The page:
People who suffer from Anorexia Nervosa sometimes see themselves as overweight, even though they are perilously underweight. Those with Anorexia Nervosa weigh themselves regularly, often exercise excessively, severely restrict the amount of food they consume and may force themselves to vomit or use laxatives to lose weight (National Institute of Mental Health, 2016). Studies show that Anorexia Nervosa has the highest mortality rate of any mental disorder. While many people who suffer from this disorder die from starvation complications, others die of suicide (Joy E, Kussman A, Nattiv A, 2016). The symptoms associated with Anorexia nervosa include:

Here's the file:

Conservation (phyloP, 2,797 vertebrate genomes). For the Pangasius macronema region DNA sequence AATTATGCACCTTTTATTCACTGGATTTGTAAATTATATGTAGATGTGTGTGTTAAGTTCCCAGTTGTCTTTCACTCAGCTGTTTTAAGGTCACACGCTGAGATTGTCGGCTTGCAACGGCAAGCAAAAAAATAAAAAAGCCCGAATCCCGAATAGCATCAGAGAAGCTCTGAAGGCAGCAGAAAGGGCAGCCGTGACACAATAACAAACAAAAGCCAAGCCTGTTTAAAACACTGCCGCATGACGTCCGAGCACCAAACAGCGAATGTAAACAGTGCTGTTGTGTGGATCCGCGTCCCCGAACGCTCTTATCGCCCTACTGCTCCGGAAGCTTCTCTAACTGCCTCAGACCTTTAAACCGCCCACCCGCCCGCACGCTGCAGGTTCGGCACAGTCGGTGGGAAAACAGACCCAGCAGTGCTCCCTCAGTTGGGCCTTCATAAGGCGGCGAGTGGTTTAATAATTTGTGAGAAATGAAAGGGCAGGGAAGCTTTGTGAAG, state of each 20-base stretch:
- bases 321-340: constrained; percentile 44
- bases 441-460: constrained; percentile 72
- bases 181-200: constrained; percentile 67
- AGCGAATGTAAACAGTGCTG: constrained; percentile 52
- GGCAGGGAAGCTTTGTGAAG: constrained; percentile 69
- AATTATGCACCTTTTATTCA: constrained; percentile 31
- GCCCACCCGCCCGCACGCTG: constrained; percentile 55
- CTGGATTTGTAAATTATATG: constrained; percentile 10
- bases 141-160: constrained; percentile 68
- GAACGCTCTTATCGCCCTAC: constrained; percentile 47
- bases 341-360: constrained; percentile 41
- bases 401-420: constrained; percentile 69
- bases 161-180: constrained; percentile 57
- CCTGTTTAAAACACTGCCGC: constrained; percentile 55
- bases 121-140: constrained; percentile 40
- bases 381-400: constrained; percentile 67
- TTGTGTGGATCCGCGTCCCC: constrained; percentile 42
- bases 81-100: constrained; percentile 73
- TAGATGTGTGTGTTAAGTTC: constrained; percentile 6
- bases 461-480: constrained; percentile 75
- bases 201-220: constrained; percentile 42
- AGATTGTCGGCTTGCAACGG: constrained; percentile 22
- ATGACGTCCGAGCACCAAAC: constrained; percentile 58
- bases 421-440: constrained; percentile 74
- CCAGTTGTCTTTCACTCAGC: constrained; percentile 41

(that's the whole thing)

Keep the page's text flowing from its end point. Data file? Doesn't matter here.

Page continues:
- Intense fear of being overweight
- Extreme thinness (emaciation)
- Deformed body image or the denunciation of the seriousness of low body weight
- Extremely restricted eating
Other symptoms may build up over time, include:
- Dry and yellowish skin
- Severe constipation
- Thinning of the bones (osteoporosis or osteopenia)
- Brittle hair and nails
- Multiorgan failure
- Brain damage
The primary symptom associated with Binge-eating disorder is ‘being out-of-control in eating.’ Unlike Bulimia Nervosa, binge eaters do not exercise excessively, purge, or take laxatives or diuretics after overeating. That is why people with binge eating disorder tend to be obese or overweight. As a result of overweight, people with binge-eating may also suffer from cardiovascular disease (Herpertz-Dahlmann B, 2015). The National Institute of Mental Health (2016) explained that Binge-Eating Disorder is the most widespread eating disorder in the U.S. The following symptoms characterize Binge Eating Disorder: